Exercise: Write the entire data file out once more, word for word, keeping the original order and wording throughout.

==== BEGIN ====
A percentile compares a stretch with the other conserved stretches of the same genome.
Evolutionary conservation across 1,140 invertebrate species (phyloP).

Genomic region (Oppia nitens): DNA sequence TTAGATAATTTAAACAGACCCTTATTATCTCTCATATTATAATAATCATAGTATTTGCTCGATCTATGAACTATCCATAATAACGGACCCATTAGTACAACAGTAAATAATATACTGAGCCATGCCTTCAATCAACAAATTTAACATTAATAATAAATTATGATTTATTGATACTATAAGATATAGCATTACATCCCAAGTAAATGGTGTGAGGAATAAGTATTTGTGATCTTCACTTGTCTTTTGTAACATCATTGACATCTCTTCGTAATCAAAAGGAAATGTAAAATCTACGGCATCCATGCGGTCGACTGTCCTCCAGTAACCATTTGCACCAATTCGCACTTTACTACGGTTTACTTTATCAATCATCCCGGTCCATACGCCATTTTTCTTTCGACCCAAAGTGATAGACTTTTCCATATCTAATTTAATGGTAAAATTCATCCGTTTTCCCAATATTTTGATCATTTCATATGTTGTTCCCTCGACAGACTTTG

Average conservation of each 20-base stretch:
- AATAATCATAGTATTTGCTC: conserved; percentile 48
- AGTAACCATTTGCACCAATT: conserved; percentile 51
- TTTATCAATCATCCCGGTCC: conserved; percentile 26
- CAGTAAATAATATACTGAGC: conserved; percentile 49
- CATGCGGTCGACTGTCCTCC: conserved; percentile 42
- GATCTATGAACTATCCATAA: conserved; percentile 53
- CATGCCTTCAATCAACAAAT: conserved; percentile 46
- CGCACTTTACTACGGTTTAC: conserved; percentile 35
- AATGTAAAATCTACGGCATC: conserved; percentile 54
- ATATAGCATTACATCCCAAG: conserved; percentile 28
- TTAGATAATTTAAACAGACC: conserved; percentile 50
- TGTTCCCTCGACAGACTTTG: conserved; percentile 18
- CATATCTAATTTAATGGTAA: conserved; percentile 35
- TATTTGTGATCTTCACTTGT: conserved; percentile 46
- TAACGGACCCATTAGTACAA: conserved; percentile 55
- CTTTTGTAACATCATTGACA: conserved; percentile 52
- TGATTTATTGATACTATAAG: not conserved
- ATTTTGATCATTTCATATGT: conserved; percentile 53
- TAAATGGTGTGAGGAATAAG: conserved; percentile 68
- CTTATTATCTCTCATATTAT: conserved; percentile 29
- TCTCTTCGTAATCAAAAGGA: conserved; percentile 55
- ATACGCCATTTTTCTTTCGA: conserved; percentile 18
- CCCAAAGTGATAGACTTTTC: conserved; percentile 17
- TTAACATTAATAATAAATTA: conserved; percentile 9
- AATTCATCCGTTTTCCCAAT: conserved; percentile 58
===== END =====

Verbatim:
A percentile compares a stretch with the other conserved stretches of the same genome.
Evolutionary conservation across 1,140 invertebrate species (phyloP).

Genomic region (Oppia nitens): DNA sequence TTAGATAATTTAAACAGACCCTTATTATCTCTCATATTATAATAATCATAGTATTTGCTCGATCTATGAACTATCCATAATAACGGACCCATTAGTACAACAGTAAATAATATACTGAGCCATGCCTTCAATCAACAAATTTAACATTAATAATAAATTATGATTTATTGATACTATAAGATATAGCATTACATCCCAAGTAAATGGTGTGAGGAATAAGTATTTGTGATCTTCACTTGTCTTTTGTAACATCATTGACATCTCTTCGTAATCAAAAGGAAATGTAAAATCTACGGCATCCATGCGGTCGACTGTCCTCCAGTAACCATTTGCACCAATTCGCACTTTACTACGGTTTACTTTATCAATCATCCCGGTCCATACGCCATTTTTCTTTCGACCCAAAGTGATAGACTTTTCCATATCTAATTTAATGGTAAAATTCATCCGTTTTCCCAATATTTTGATCATTTCATATGTTGTTCCCTCGACAGACTTTG

Average conservation of each 20-base stretch:
- AATAATCATAGTATTTGCTC: conserved; percentile 48
- AGTAACCATTTGCACCAATT: conserved; percentile 51
- TTTATCAATCATCCCGGTCC: conserved; percentile 26
- CAGTAAATAATATACTGAGC: conserved; percentile 49
- CATGCGGTCGACTGTCCTCC: conserved; percentile 42
- GATCTATGAACTATCCATAA: conserved; percentile 53
- CATGCCTTCAATCAACAAAT: conserved; percentile 46
- CGCACTTTACTACGGTTTAC: conserved; percentile 35
- AATGTAAAATCTACGGCATC: conserved; percentile 54
- ATATAGCATTACATCCCAAG: conserved; percentile 28
- TTAGATAATTTAAACAGACC: conserved; percentile 50
- TGTTCCCTCGACAGACTTTG: conserved; percentile 18
- CATATCTAATTTAATGGTAA: conserved; percentile 35
- TATTTGTGATCTTCACTTGT: conserved; percentile 46
- TAACGGACCCATTAGTACAA: conserved; percentile 55
- CTTTTGTAACATCATTGACA: conserved; percentile 52
- TGATTTATTGATACTATAAG: not conserved
- ATTTTGATCATTTCATATGT: conserved; percentile 53
- TAAATGGTGTGAGGAATAAG: conserved; percentile 68
- CTTATTATCTCTCATATTAT: conserved; percentile 29
- TCTCTTCGTAATCAAAAGGA: conserved; percentile 55
- ATACGCCATTTTTCTTTCGA: conserved; percentile 18
- CCCAAAGTGATAGACTTTTC: conserved; percentile 17
- TTAACATTAATAATAAATTA: conserved; percentile 9
- AATTCATCCGTTTTCCCAAT: conserved; percentile 58